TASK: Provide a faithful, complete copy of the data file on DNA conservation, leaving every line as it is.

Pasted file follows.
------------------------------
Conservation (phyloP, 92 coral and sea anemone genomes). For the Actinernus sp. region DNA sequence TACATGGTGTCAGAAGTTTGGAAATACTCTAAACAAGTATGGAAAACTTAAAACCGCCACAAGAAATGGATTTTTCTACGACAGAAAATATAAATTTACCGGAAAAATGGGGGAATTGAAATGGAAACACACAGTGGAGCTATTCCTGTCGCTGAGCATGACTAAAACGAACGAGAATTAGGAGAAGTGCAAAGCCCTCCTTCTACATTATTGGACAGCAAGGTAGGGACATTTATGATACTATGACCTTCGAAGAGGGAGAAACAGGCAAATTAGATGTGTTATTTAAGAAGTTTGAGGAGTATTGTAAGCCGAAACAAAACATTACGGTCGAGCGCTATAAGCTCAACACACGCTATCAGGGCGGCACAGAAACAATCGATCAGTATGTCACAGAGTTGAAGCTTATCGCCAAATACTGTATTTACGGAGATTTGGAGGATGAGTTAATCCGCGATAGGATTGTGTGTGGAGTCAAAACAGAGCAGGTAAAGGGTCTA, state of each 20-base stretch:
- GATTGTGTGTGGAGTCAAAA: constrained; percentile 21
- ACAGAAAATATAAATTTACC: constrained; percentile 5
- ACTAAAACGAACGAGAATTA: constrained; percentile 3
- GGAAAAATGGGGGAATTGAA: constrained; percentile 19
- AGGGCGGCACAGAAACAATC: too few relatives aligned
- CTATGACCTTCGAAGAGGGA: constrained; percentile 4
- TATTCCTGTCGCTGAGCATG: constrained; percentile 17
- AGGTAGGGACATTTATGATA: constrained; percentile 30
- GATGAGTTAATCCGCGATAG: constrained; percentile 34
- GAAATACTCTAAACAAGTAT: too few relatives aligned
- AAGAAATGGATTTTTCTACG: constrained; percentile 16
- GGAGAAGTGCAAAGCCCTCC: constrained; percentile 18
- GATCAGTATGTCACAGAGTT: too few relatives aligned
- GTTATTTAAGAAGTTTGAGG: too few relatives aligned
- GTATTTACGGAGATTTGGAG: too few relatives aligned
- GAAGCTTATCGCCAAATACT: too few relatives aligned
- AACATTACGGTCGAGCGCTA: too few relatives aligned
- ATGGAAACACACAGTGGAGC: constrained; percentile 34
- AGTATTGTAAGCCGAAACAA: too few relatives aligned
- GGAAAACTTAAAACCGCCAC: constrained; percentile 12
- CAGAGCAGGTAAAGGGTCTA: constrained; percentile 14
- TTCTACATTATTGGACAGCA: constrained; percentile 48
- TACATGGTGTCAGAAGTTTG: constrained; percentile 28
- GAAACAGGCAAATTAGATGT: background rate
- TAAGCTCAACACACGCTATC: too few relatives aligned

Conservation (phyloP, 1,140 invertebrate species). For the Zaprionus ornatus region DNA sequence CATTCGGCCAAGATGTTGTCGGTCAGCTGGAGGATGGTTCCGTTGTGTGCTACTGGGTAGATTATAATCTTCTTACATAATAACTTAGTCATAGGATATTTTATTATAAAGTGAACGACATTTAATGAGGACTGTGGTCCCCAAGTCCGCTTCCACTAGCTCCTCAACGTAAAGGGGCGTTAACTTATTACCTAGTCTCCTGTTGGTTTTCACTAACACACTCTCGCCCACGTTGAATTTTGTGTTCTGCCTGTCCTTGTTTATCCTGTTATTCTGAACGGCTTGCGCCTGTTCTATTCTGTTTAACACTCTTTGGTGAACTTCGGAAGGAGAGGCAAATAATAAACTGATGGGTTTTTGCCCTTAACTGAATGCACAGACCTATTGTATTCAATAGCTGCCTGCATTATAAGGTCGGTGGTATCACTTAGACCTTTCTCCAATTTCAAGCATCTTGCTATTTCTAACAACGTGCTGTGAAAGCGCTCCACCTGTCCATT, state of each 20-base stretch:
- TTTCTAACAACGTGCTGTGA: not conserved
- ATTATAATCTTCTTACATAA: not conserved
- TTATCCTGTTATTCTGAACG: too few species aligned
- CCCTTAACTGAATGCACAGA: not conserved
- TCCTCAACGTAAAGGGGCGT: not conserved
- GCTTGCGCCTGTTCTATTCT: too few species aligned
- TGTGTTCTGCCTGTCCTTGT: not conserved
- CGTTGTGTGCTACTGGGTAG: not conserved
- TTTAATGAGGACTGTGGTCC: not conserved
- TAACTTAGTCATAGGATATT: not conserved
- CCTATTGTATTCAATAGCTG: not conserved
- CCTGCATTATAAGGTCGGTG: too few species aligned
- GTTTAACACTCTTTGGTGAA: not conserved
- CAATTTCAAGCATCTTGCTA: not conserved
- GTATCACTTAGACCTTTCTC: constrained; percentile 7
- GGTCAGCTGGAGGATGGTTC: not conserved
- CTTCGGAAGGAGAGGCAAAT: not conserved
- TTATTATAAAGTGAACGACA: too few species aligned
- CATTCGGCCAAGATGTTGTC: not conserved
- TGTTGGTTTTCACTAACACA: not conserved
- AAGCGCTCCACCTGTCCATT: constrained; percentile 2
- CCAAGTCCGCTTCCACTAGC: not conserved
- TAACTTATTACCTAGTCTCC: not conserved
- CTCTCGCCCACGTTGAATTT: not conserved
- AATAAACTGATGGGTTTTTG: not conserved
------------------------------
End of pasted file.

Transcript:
Conservation (phyloP, 92 coral and sea anemone genomes). For the Actinernus sp. region DNA sequence TACATGGTGTCAGAAGTTTGGAAATACTCTAAACAAGTATGGAAAACTTAAAACCGCCACAAGAAATGGATTTTTCTACGACAGAAAATATAAATTTACCGGAAAAATGGGGGAATTGAAATGGAAACACACAGTGGAGCTATTCCTGTCGCTGAGCATGACTAAAACGAACGAGAATTAGGAGAAGTGCAAAGCCCTCCTTCTACATTATTGGACAGCAAGGTAGGGACATTTATGATACTATGACCTTCGAAGAGGGAGAAACAGGCAAATTAGATGTGTTATTTAAGAAGTTTGAGGAGTATTGTAAGCCGAAACAAAACATTACGGTCGAGCGCTATAAGCTCAACACACGCTATCAGGGCGGCACAGAAACAATCGATCAGTATGTCACAGAGTTGAAGCTTATCGCCAAATACTGTATTTACGGAGATTTGGAGGATGAGTTAATCCGCGATAGGATTGTGTGTGGAGTCAAAACAGAGCAGGTAAAGGGTCTA, state of each 20-base stretch:
- GATTGTGTGTGGAGTCAAAA: constrained; percentile 21
- ACAGAAAATATAAATTTACC: constrained; percentile 5
- ACTAAAACGAACGAGAATTA: constrained; percentile 3
- GGAAAAATGGGGGAATTGAA: constrained; percentile 19
- AGGGCGGCACAGAAACAATC: too few relatives aligned
- CTATGACCTTCGAAGAGGGA: constrained; percentile 4
- TATTCCTGTCGCTGAGCATG: constrained; percentile 17
- AGGTAGGGACATTTATGATA: constrained; percentile 30
- GATGAGTTAATCCGCGATAG: constrained; percentile 34
- GAAATACTCTAAACAAGTAT: too few relatives aligned
- AAGAAATGGATTTTTCTACG: constrained; percentile 16
- GGAGAAGTGCAAAGCCCTCC: constrained; percentile 18
- GATCAGTATGTCACAGAGTT: too few relatives aligned
- GTTATTTAAGAAGTTTGAGG: too few relatives aligned
- GTATTTACGGAGATTTGGAG: too few relatives aligned
- GAAGCTTATCGCCAAATACT: too few relatives aligned
- AACATTACGGTCGAGCGCTA: too few relatives aligned
- ATGGAAACACACAGTGGAGC: constrained; percentile 34
- AGTATTGTAAGCCGAAACAA: too few relatives aligned
- GGAAAACTTAAAACCGCCAC: constrained; percentile 12
- CAGAGCAGGTAAAGGGTCTA: constrained; percentile 14
- TTCTACATTATTGGACAGCA: constrained; percentile 48
- TACATGGTGTCAGAAGTTTG: constrained; percentile 28
- GAAACAGGCAAATTAGATGT: background rate
- TAAGCTCAACACACGCTATC: too few relatives aligned

Conservation (phyloP, 1,140 invertebrate species). For the Zaprionus ornatus region DNA sequence CATTCGGCCAAGATGTTGTCGGTCAGCTGGAGGATGGTTCCGTTGTGTGCTACTGGGTAGATTATAATCTTCTTACATAATAACTTAGTCATAGGATATTTTATTATAAAGTGAACGACATTTAATGAGGACTGTGGTCCCCAAGTCCGCTTCCACTAGCTCCTCAACGTAAAGGGGCGTTAACTTATTACCTAGTCTCCTGTTGGTTTTCACTAACACACTCTCGCCCACGTTGAATTTTGTGTTCTGCCTGTCCTTGTTTATCCTGTTATTCTGAACGGCTTGCGCCTGTTCTATTCTGTTTAACACTCTTTGGTGAACTTCGGAAGGAGAGGCAAATAATAAACTGATGGGTTTTTGCCCTTAACTGAATGCACAGACCTATTGTATTCAATAGCTGCCTGCATTATAAGGTCGGTGGTATCACTTAGACCTTTCTCCAATTTCAAGCATCTTGCTATTTCTAACAACGTGCTGTGAAAGCGCTCCACCTGTCCATT, state of each 20-base stretch:
- TTTCTAACAACGTGCTGTGA: not conserved
- ATTATAATCTTCTTACATAA: not conserved
- TTATCCTGTTATTCTGAACG: too few species aligned
- CCCTTAACTGAATGCACAGA: not conserved
- TCCTCAACGTAAAGGGGCGT: not conserved
- GCTTGCGCCTGTTCTATTCT: too few species aligned
- TGTGTTCTGCCTGTCCTTGT: not conserved
- CGTTGTGTGCTACTGGGTAG: not conserved
- TTTAATGAGGACTGTGGTCC: not conserved
- TAACTTAGTCATAGGATATT: not conserved
- CCTATTGTATTCAATAGCTG: not conserved
- CCTGCATTATAAGGTCGGTG: too few species aligned
- GTTTAACACTCTTTGGTGAA: not conserved
- CAATTTCAAGCATCTTGCTA: not conserved
- GTATCACTTAGACCTTTCTC: constrained; percentile 7
- GGTCAGCTGGAGGATGGTTC: not conserved
- CTTCGGAAGGAGAGGCAAAT: not conserved
- TTATTATAAAGTGAACGACA: too few species aligned
- CATTCGGCCAAGATGTTGTC: not conserved
- TGTTGGTTTTCACTAACACA: not conserved
- AAGCGCTCCACCTGTCCATT: constrained; percentile 2
- CCAAGTCCGCTTCCACTAGC: not conserved
- TAACTTATTACCTAGTCTCC: not conserved
- CTCTCGCCCACGTTGAATTT: not conserved
- AATAAACTGATGGGTTTTTG: not conserved